National Country Sheet


Portugal submitted its draft National Energy and Climate Plan (NECP) update on time. This assessment is based on the draft available on the Commission’s website. Overall Portugal does not move towards a 1.5° trajectory. The plan fulfils the minimum EU requirement for climate effort sharing. However, the energy efficiency contribution is not in line with the EU 2030 energy efficiency target and it is unclear whether the contribution for renewable energy is in line with the EU-binding renewables target. Policies and measures (PAMs) overall lack detail and are insufficient in some sectors.



  • Do not use the increased renewables capacity on expensive hydrogen production to export through the H2Med, as hydrogen transport is a highly inefficient process;

  • Better detail the policies and measures, to ensure consistency with the proposed targets (e.g. impact on emissions, financing needs,indicators to assess achievements and a shorter horizon of application);

  • Include more transformative measures for sectors that are currently out of their 2030 target trajectory, such as transport, agriculture, energy consumption and efficiency.

    Climate Ambition

    The 2030 economy-wide target is a -55% gross reduction compared to 2005 levels, which reflect the new National Climate Law and corresponds to the higher value of the 45-55% range set in the 2019 NECP. The 2030 non-ETS target reflects Portugal’s requirement under the Effort-Sharing Regulation (-28.7% compared to 2005). Notably, the economy-wide target uses 2005 as a baseline year, which corresponds to the moment of peak emissions in Portugal; the percentage of reduction is lower if compared to 1990 levels.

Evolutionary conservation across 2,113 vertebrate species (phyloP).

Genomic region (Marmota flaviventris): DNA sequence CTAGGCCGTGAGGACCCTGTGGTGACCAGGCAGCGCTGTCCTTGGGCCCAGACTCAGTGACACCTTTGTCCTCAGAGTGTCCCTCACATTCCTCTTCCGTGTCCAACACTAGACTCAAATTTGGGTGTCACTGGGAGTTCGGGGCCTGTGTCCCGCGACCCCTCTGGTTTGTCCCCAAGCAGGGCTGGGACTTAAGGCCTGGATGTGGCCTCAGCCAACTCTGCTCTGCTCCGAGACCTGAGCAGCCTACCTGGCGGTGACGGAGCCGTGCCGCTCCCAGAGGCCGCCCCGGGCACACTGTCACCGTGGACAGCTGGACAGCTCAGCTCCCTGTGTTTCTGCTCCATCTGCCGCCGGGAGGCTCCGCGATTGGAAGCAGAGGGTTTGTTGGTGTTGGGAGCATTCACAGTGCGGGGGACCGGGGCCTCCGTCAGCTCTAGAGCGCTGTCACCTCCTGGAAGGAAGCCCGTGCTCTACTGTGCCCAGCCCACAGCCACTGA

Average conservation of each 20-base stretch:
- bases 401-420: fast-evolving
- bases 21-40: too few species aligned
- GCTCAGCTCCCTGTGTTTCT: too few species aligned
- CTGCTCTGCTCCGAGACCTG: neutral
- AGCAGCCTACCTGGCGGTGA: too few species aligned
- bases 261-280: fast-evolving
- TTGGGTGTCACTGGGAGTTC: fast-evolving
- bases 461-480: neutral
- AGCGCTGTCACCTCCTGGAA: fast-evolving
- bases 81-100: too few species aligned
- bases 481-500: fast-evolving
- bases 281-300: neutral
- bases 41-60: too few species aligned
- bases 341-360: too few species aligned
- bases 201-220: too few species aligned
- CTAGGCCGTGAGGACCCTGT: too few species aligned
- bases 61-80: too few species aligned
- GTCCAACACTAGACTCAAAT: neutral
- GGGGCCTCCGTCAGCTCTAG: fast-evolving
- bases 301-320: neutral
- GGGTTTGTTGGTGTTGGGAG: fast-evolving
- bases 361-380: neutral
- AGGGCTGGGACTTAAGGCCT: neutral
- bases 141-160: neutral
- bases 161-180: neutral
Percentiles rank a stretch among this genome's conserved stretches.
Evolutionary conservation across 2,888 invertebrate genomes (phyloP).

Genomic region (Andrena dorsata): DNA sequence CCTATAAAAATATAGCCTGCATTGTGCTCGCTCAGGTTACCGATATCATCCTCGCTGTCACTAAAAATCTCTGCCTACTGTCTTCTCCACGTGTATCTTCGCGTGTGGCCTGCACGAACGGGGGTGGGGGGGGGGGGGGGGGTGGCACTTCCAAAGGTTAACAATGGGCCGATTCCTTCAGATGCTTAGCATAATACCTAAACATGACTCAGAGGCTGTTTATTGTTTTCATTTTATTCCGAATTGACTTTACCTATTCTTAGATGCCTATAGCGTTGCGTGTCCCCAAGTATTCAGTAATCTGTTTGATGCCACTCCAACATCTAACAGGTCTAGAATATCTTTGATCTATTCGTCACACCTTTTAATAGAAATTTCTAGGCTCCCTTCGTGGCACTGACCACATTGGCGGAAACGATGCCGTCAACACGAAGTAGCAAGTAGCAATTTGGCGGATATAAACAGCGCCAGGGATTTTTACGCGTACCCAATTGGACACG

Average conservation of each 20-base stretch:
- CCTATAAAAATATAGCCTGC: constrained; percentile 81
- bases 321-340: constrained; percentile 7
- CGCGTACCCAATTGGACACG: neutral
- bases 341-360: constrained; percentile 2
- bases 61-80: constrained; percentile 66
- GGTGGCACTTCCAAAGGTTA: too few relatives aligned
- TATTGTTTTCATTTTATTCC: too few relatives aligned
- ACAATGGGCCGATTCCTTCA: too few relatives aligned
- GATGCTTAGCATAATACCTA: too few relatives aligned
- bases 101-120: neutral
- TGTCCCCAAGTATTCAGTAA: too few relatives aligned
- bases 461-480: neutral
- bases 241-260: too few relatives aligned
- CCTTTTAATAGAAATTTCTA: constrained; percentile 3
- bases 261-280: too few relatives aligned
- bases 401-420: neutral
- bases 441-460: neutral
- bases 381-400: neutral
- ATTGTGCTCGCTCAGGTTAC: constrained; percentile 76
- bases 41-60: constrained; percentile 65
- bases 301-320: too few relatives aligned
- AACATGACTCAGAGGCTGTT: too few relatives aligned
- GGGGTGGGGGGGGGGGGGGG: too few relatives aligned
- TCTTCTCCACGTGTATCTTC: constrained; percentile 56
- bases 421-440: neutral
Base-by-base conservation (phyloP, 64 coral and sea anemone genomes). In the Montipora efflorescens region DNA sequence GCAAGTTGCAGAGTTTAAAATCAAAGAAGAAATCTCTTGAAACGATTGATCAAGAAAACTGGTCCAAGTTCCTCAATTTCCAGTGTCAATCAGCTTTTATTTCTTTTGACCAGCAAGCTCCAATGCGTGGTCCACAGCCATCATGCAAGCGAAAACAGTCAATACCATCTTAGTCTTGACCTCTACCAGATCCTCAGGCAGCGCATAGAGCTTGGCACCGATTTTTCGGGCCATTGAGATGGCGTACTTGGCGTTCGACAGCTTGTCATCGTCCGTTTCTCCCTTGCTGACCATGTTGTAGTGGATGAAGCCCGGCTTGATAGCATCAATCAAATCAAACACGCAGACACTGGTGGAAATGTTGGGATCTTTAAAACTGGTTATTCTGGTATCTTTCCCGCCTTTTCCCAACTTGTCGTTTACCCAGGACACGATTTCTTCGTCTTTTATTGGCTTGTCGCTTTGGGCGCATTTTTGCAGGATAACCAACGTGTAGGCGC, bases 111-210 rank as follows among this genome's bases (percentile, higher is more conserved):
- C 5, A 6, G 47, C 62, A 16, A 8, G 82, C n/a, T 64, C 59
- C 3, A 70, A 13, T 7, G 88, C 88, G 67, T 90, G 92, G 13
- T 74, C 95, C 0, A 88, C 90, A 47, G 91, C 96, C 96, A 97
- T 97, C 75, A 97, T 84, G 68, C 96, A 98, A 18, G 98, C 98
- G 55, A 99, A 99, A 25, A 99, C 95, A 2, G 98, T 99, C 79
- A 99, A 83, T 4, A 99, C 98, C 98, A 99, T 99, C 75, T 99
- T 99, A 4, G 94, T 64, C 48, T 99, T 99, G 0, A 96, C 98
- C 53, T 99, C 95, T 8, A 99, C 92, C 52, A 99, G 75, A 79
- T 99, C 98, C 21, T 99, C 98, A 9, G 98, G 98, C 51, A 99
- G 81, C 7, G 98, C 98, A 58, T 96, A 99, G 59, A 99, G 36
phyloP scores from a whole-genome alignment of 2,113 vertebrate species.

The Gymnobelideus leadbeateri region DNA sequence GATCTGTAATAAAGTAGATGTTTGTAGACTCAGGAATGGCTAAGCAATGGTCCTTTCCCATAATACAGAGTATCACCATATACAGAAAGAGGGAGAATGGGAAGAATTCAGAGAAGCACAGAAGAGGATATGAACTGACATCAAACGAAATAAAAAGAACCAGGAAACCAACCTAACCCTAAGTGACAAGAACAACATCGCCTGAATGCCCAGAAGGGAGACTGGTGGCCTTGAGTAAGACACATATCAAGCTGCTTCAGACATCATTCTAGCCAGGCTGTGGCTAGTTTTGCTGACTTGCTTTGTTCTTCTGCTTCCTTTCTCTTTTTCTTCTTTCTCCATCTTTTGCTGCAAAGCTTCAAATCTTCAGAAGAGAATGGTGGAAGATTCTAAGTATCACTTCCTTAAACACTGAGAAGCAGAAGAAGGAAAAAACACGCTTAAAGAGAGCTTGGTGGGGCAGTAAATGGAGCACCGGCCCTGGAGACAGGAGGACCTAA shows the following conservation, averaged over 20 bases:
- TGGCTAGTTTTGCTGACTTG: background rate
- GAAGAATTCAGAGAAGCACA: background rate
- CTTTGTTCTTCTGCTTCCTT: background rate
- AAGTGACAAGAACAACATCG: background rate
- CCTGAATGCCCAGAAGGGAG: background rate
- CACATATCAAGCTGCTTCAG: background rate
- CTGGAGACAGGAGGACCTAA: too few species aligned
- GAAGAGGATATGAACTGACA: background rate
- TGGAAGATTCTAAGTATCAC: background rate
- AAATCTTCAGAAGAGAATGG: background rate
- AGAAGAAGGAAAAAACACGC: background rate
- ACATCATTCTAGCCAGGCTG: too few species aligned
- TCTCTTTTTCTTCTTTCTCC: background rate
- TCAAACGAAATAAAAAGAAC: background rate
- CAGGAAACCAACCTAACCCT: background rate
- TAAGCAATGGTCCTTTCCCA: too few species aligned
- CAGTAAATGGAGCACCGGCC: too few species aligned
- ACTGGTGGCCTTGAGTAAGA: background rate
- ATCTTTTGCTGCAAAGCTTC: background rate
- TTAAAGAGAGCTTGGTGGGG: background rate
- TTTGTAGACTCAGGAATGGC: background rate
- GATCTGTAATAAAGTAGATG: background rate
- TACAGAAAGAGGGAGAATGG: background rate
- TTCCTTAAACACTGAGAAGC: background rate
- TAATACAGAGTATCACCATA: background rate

The draft does not provide enough elements to ensure the credibility of these targets. Scenarios with additional measures are not presented for all sectors  (and not for non-ETS sectors as a whole). PAMs are only vaguely described: the impact on emissions, achievement indicators and required funding are not quantified and the timeline for their application is generally too broad. For agriculture – where Portugal failed to meet its 2020 target – no additional measures are presented and PAM 6.2 continues to finance intensive livestock production. For transport – where emissions are constantly increasing – substantial investments in public transport and railways are required.

    Energy Transition

    Portugal sets a renewable energy contribution of 49 % in 2030. It is unclear if this will be in line with the Governance Regulation formula benchmark to reach the binding EU 2030 renewable energy share of 42.5%. The sectoral target for transports of incorporating 23% renewables is insufficient, according to REDIII it should be at least 29%. In addition, the plan undervalues the potential of decentralised energy production and energy communities. Decentralised solar has a higher potential that what is proposed (5.5GW of installed capacity by 2030), while measures should be included to facilitate access for energy communities to centralised energy production, such as the introduction of non-economic criteria in the selection procedure for new projects. PAM 3.7 promotes biomass use, but without including an assessment of the potential of residual biomass, nor mentioning the cascading principle in its use.